Thompson alluded to the shift to software and services over time but I believe that it goes deeper, changing the very values of the company in a way that will empower the company to be so much more. Like I wrote in Challenging Three Apple Myths, we now see a company that can walk and chew gum at the same time.
As we enter the newly dubbed post-iPhone/post-NeXT/post-Ive era, I hope that tech and business media will begin to analyse Apple and its personalities in a way that is less narrow. Appreciating Ive’s legacy means more than just his relationship with Jobs—it requires an appreciation of his design work’s interplay with hardware engineering, software, services, marketing and environmental policy, along with thousands of people who made this all happen.
Apple is not just a design company anymore; it is an experience company. It’s time for the tech and business media to catch up.
Over the past few years, alongside the controversy that has plagued Facebook, Twitter has also received its fair share of criticism. From enabling cyber-bullying to being Donald Trump’s global megaphone of choice, it is often regarded as a toxic hell-stew or ‘dumpster fire’, as numerous American tech podcasters like to say.
Other than the major issues of online abuse, fake news and propaganda, Twitter has also taken away functionality from some of the third-party clients that made the service popular on mobile in the first place. Notable examples include Twitterrific and Tweetbot.
I constantly review my own use social media platforms nowadays, given how distracting they can be. Whilst at university, I reached my social-media-usage zenith with 25 accounts on different services. This was largely due to the encouragement to experiment with various services during my communications degree. I certainly didn’t use all of them constantly and some of them did shut down over time. Others I deleted due to privacy concerns or because they were useless.
My ultimate social-media-usage review occurred last year when I finally deleted my Facebook and Instagram profiles, shifting my personal social media presence to Micro.blog with my site Feld Notes. In addition, Lounge Ruminator solves the problem of having a place to write longer-form content. These two sites are all that I really need.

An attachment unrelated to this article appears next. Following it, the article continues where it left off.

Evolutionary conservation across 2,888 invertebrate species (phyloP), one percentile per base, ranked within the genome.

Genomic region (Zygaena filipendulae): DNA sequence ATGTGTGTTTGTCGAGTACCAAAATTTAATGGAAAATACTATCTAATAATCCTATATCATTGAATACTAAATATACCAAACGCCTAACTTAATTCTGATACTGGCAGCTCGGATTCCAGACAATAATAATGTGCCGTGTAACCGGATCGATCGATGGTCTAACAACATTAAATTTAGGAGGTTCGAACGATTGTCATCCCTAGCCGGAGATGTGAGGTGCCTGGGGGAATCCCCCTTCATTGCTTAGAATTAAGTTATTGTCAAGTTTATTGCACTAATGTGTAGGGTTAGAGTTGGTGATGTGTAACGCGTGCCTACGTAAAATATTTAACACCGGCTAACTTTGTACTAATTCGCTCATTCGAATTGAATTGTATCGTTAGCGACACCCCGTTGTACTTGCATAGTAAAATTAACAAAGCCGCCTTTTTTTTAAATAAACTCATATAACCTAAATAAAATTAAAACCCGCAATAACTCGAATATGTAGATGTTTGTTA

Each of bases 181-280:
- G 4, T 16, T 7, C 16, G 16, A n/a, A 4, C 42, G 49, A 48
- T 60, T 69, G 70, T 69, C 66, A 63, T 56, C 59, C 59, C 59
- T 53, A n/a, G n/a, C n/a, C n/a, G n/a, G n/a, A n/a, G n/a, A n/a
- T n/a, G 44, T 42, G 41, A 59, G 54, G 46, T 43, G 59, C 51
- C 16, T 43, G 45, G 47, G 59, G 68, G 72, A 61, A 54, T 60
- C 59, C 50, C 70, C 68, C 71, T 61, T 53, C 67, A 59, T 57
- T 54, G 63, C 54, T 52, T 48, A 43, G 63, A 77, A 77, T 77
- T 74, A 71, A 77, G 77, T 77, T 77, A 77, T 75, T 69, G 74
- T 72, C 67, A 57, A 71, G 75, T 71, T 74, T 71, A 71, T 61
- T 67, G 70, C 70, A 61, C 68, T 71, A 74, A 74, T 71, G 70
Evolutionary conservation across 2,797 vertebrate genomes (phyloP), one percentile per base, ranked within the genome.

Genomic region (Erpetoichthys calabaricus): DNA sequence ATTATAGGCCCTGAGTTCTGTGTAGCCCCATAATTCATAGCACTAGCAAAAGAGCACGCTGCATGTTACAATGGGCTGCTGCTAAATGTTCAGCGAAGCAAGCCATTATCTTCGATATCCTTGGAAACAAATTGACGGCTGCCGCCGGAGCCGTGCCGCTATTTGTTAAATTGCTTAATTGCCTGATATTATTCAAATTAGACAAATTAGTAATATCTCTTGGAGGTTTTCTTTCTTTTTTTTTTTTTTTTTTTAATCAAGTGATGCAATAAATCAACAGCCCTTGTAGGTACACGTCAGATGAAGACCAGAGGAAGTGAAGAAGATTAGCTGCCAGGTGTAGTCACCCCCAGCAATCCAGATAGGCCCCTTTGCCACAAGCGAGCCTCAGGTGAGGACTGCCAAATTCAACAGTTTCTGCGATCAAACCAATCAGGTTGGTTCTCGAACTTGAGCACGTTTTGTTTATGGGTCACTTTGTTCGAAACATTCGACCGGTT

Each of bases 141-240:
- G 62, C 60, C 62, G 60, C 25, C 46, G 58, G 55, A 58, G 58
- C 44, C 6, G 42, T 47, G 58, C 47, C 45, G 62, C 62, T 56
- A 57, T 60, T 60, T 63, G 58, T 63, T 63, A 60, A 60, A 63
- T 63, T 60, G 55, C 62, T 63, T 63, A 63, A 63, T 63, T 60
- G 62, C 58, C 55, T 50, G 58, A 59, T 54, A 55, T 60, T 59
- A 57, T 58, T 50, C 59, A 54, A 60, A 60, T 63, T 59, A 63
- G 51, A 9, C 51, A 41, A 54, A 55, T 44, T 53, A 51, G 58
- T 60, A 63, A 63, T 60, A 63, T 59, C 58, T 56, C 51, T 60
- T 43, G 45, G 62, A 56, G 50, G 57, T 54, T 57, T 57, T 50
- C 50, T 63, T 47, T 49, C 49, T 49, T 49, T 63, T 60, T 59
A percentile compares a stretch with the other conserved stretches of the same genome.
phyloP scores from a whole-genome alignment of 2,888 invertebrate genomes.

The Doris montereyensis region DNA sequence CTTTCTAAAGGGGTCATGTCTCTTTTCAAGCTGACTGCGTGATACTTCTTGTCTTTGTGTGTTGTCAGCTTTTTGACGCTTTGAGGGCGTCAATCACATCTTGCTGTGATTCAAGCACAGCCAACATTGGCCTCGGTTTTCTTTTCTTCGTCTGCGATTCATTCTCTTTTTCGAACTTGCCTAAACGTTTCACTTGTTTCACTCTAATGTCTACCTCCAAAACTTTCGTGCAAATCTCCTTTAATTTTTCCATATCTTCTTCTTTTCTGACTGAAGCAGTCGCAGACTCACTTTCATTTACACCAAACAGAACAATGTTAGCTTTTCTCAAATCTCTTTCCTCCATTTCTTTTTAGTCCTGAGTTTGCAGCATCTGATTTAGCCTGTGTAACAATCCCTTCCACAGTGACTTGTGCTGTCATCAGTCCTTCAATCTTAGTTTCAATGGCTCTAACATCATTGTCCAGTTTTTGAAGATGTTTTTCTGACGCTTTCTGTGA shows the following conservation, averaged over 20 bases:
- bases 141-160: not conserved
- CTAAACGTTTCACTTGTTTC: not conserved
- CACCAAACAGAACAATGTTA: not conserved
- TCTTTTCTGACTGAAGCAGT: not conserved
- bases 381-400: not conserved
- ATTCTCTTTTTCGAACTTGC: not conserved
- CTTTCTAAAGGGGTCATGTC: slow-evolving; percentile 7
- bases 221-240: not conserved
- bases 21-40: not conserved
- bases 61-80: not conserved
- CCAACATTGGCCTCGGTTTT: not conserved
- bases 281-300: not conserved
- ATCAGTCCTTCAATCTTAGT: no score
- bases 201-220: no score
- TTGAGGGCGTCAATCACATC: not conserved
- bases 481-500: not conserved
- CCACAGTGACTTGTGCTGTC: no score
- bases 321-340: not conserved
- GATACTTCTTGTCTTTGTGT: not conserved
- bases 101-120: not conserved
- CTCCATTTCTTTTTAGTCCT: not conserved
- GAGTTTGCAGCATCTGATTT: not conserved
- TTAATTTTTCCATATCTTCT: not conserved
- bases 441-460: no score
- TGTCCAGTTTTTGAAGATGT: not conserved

Still, my Twitter account lives on and I continue to use it. If I have the two most (personally) meaningful spaces possible to record my thoughts and communicate with others, why do I still engage with the platform?
There are two simple answers to this question.
The first is that despite all of Twitter’s issues, the site is still the best place to connect with world news and issues, beyond your immediate circle of friends. Twitter is a space that is almost entirely unrestricted, which is simultaneously its greatest strength and greatest weakness. I prefer Micro.blog as a platform because it is much cleaner in its presentation, it leads to more genuine conversation and you have more control of your content. Twitter, however, continues to be the place where you ‘See what’s happening in the world right now’. Whether it’s fellow tech enthusiasts or some important contacts or friends, they tend to be on Twitter.
The second reason, which is really the more powerful one for me, is that I can still use Twitterrific as my preferred client. Whilst it now has zero access to the polling features or instant push notifications that are reserved for the official app, it still offers an ad-free experience, a customisable interface and a chronological timeline. These are much more enticing features to me.
There is also a level of of fit and finish in Twitterrific that just isn’t present in the official Twitter app. I can choose my own custom icon, I can move buttons, I can change typefaces and I can even choose different colour themes. The Iconfactory, which makes Twitterrific, is so dedicated to the design of its apps that it even hides whimsical elements in parts of the interface. One of the best examples that I can give you is what happens when you click on Ollie the bird’s face in the ‘About Box’ of the Mac version. (I have further thoughts on ‘About Boxes’ if you’re interested.)
Sure, this is useless but it makes using Twitter fun in a way that the company has sadly been unable to do by itself. This kind of whimsy is also a hallmark of great Mac apps. (Not to mention, Twitter pulled its Mac app and is only set to return now that Project Catalyst has made it easier for the company to do so… lazy).
Last year, I almost deleted my Twitter account when I made the big shift to Micro.blog, inspired by Casey Liss’s mini-speech about the platform on Accidental Tech Podcast. I decided to stay because of The Iconfactory and the features that it continues to add to its already fantastic cross-platform app.
If Twitter continues to strip APIs and features from third-party developers, then reason number one may not be enough of a justification for me to stay.